The Sierra Club

Michael J. Vandeman, Ph.D.

November 9, 2023

 

†††† The stated goals of the Sierra Club are to preserve and enjoy nature. But if it isnít preserved, there would be nothing to enjoy, so preservation must take precedence over recreation! All forms of recreation destroy habitat. Trail-building obviously destroys and fragments habitat, but trail maintenance and trail use, which fill that habitat with humans, discourage wild animals from using their habitat, and therefore destroy habitat. However, mountain biking causes much more harm than hiking, because a bike allows one to travel much farther and faster than a hiker (and, of course, e-bikes give one an even greater range, and therefore are even worse than regular (non-motorized) mountain biking).

 

†††† Wildlife conservation results from unselfish concern for other living things - taking their point of view, like a mother raising her child. Recreation, on the other hand, is mostly a selfish activity undertaken to please oneself. Itís always claimed that recreation will lead to conservation, but mountain biking provides a good counter-example: it has never led to conservation, only more habitat destruction and access for bicycles. But other forms of recreation arenít much better. Whenever I engage in habitat restoration, I see dozens of hikers going by, but not one of them ever offers to help. Iím not aware of any Sierra Club members or committees who engage in habitat restoration.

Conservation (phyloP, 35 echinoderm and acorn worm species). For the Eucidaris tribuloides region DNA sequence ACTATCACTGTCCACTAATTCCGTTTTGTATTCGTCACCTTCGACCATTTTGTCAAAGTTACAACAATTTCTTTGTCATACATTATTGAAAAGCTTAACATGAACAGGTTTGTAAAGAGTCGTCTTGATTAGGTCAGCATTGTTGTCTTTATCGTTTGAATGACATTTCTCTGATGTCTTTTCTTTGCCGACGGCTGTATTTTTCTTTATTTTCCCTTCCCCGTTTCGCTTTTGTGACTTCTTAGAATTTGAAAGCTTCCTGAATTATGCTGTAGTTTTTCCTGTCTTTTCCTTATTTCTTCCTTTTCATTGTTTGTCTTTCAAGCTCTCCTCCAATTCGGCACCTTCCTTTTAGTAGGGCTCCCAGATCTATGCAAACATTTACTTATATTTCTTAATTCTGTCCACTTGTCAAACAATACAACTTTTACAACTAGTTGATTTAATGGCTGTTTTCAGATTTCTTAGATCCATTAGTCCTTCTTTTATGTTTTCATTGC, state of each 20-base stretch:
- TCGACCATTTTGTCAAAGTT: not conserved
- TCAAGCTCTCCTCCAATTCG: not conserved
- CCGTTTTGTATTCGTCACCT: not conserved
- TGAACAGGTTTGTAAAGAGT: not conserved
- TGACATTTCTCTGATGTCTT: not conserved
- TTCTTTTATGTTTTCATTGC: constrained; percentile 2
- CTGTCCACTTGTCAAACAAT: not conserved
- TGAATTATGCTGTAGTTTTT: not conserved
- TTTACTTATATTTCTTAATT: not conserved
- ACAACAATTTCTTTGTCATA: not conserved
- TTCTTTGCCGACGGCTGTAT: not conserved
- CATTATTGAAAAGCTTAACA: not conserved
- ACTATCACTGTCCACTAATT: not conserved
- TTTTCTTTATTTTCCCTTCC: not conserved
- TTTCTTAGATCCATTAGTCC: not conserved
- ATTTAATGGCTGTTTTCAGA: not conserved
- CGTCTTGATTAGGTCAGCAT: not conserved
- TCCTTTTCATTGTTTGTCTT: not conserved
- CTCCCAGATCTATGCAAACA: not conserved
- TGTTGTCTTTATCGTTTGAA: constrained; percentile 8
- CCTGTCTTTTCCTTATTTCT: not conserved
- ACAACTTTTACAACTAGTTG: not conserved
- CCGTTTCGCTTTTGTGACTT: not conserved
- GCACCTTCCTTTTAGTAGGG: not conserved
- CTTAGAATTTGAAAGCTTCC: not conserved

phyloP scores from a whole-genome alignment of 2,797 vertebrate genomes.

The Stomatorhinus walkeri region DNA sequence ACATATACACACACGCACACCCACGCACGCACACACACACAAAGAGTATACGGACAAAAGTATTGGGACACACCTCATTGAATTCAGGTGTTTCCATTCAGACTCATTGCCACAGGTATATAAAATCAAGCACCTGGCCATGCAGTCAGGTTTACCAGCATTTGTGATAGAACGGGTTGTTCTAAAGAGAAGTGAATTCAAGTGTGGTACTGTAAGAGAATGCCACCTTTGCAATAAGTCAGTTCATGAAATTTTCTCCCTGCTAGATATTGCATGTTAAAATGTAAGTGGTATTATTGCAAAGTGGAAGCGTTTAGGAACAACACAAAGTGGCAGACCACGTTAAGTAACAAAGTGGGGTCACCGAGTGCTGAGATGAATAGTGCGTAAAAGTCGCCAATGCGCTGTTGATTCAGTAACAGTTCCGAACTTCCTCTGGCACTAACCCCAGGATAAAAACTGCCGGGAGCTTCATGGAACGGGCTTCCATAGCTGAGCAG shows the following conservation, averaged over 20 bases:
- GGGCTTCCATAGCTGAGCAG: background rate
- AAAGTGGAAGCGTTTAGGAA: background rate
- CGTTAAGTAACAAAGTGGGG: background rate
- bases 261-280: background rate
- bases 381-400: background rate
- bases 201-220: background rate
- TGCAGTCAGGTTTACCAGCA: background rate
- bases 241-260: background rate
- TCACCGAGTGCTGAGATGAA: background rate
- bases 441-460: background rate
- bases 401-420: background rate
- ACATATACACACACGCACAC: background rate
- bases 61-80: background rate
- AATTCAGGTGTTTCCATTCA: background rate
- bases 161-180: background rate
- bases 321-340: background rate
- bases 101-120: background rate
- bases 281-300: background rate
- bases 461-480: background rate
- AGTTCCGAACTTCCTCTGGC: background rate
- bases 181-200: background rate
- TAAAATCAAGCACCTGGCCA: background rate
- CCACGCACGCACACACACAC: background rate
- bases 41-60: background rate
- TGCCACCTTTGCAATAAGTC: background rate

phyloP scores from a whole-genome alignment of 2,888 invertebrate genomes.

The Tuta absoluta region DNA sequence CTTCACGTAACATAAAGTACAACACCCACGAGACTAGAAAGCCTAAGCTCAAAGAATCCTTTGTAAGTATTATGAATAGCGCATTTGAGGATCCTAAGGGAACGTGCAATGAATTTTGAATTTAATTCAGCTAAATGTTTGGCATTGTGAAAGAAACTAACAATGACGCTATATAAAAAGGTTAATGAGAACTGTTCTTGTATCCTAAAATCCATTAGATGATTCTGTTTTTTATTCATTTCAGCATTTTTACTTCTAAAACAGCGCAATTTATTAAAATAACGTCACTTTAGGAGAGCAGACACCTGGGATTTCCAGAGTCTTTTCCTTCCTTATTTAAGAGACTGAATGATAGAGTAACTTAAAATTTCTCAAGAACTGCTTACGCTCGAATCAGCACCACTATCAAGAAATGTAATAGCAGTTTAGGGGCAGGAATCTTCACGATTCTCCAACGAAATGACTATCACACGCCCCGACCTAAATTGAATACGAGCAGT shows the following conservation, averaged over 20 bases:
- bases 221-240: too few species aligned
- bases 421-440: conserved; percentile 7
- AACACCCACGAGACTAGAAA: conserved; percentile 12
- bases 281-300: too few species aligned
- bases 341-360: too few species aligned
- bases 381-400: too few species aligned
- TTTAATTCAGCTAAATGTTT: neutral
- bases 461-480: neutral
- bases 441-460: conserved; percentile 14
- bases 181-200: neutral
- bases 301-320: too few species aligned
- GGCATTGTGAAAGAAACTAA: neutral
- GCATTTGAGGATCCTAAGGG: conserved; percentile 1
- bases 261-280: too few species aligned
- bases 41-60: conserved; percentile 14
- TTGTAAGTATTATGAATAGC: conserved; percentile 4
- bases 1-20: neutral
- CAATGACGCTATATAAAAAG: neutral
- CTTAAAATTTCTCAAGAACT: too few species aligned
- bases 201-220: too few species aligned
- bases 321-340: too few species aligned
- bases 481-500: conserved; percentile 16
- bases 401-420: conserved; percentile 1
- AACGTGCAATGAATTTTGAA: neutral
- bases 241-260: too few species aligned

†††† If you study it, you will soon see that employees will never have the necessary resources to eliminate invasive plants.They are far too numerous. Only volunteers can do it. What other activity can you think of that provides instant results?! Pull an invasive plant out of the ground, and it is never coming back!

 

References:

 

Boyle, Stephen A. and Fred B. Samson, Nonconsumptive Outdoor Recreation: An Annotated Bibliography of Human-Wildlife Interactions. Washington, D.C.: U.S. Department of the Interior Fish and Wildlife Service Special Scientific Report -- Wildlife No. 252, 1983.

 

Hammitt, William E. and David N. Cole, Wildland Recreation -- Ecology and Management. New York: John Wiley & Sons, 1987.

 

Knight, Richard L. and Kevin J. Gutzwiller, eds. Wildlife and Recreationists. Covelo, California: Island Press, c.1995.

 

Liddle, Michael, Recreation Ecology. Chapman & Hall: London, c.1997.

 

Vandeman, Michael J. http://mjvande.info